Twitter’s liberal bias is no shocker to anyone who saw “Binders Full Of Women” at a Halloween party last year. Republican presidential candidate Mitt Romney’s slip-of-the-tongue during a presidential debate instantly became a Twitter sensation, fueling discussion of conservative gender bias for weeks after the event. Now, delicious new survey data from Pew reveals just how liberal the Twitter universe is. And, perhaps more interestingly, when it’s also more conservative than national opinion polls.
When it comes to mainstream political issues, such as President Obama’s favorability or gay rights, Twitter is decidedly liberal. But, when issues are more wonky, like the nomination of former Massachusetts Senator John Kerry, for Secretary of State, conservative opinion shines.
When Twitter Is More Liberal
Twitter users love President Obama and Gay Marriage. The average sentiment of Twitter updates was 25% more over-the-top with Obama’s re-election than a national-representative public opinion poll. More important, despite overwhelming disapproval of Obama’s first debate in the press and public opinion, Twitter uses came out in force to defend the president (20% of public vs. 59% Twitter).
On gay marriage, Twitter was slightly more favorable (33% vs. 46%) but there was virtually zero negative sentiment on Twitter (44% vs. 8%), perhaps because it’s easier to silently judge someone’s lifestyle than say it in public.
A Conservative Wonk
When it comes to insider Washington opinion, Twitter’s liberals are noticeably silent. Few Twitter uses had nice things to say about his second inaugural speech, compared to the public, (48% vs. 13%) and there was virtually no support for the nomination of John Kerry (39% vs. 6%).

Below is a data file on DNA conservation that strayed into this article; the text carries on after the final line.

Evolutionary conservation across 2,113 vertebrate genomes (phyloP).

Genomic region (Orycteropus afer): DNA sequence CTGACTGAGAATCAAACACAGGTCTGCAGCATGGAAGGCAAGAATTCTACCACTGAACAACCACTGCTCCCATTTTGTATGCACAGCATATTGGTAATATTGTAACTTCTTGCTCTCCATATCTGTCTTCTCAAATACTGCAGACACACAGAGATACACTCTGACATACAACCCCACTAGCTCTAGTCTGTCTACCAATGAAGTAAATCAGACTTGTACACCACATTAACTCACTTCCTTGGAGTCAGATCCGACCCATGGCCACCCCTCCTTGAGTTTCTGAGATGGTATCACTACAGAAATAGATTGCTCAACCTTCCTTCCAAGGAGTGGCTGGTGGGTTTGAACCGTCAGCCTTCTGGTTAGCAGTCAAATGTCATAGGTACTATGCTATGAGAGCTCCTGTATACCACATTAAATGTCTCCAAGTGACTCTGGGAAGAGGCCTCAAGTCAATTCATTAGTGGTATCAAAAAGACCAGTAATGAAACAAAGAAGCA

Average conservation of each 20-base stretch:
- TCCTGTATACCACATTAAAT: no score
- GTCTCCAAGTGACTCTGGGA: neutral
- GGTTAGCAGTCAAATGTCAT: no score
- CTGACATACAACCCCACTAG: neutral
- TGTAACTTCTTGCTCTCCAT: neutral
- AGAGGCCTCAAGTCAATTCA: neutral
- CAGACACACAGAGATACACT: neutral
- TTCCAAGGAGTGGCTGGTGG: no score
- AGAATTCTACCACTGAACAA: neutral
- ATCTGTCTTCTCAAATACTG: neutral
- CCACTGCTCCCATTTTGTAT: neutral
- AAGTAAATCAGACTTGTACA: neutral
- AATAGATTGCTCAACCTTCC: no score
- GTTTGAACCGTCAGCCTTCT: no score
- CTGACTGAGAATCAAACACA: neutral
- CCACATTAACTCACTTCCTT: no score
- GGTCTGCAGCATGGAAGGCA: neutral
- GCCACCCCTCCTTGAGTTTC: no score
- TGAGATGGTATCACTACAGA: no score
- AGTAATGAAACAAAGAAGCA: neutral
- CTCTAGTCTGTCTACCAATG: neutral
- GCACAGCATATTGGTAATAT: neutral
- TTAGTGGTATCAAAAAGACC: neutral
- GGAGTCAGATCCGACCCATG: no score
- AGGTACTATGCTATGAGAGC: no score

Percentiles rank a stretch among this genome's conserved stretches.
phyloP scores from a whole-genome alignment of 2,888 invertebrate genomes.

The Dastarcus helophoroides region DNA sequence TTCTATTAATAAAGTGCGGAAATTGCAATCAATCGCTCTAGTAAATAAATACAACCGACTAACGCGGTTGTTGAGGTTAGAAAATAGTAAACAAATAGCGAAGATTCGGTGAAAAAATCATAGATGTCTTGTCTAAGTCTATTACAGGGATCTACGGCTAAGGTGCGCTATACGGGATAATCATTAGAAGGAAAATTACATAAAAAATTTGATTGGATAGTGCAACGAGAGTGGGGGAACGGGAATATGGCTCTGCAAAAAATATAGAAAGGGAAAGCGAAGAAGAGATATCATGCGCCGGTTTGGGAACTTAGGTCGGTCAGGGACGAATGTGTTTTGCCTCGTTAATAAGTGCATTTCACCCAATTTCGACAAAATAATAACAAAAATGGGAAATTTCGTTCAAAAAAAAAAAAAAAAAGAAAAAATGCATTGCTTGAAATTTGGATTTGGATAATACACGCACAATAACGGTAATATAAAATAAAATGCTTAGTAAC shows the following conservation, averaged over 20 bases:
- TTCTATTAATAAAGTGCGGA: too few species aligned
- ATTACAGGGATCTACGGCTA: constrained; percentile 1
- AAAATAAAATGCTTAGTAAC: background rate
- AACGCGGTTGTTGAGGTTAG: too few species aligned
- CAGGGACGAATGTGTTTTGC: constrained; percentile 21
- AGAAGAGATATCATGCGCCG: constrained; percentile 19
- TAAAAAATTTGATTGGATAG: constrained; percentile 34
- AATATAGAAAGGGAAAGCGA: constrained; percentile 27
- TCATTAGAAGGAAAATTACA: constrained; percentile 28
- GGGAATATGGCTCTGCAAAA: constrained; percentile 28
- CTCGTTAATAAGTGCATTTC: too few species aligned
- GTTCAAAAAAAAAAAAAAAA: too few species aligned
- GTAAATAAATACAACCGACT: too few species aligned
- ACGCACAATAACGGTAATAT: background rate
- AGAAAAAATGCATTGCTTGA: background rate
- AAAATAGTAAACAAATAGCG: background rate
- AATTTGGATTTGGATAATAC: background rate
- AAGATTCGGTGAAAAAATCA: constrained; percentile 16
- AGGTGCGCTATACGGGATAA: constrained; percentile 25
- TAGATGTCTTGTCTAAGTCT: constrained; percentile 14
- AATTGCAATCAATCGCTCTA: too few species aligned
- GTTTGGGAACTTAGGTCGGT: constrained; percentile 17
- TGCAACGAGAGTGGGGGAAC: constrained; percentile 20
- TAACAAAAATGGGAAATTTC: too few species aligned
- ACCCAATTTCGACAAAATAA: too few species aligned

In both cases, in the “neutral” sentiment of Twitter is higher than positive sentiment (i.e. people don’t care), conservatives have an easier time on social media.
Twitter Is Not A Representative Sample And That’s A Problem For Republicans
As I’ve written many times before, social media is a very biased sample of the U.S. At only 13% of population, if the highly-educated demographic of Twitter users had their way, Ron Paul would have been the Republican nominee and Chick-Fil-A would be out of business.
“The lack of consistent correspondence between Twitter reaction and public opinion is partly a reflection of the fact that those who get news on Twitter – and particularly those who tweet news – are very different demographically from the public,” writes Pew.
Even so, the overwhelming power of liberals on mainstream issues will make life difficult for Republicans. With a few clever tweets, Obama easily stole the social media thunder during Romney’s big Republican National Convention show. Even worse, from the “binders full of women” kerfuffle to Senator Marco Rubio’s water bottle gaffe, memes have a way of stubbornly sticking to conservatives. And, that is a big problem for the beleaguered Republican Party.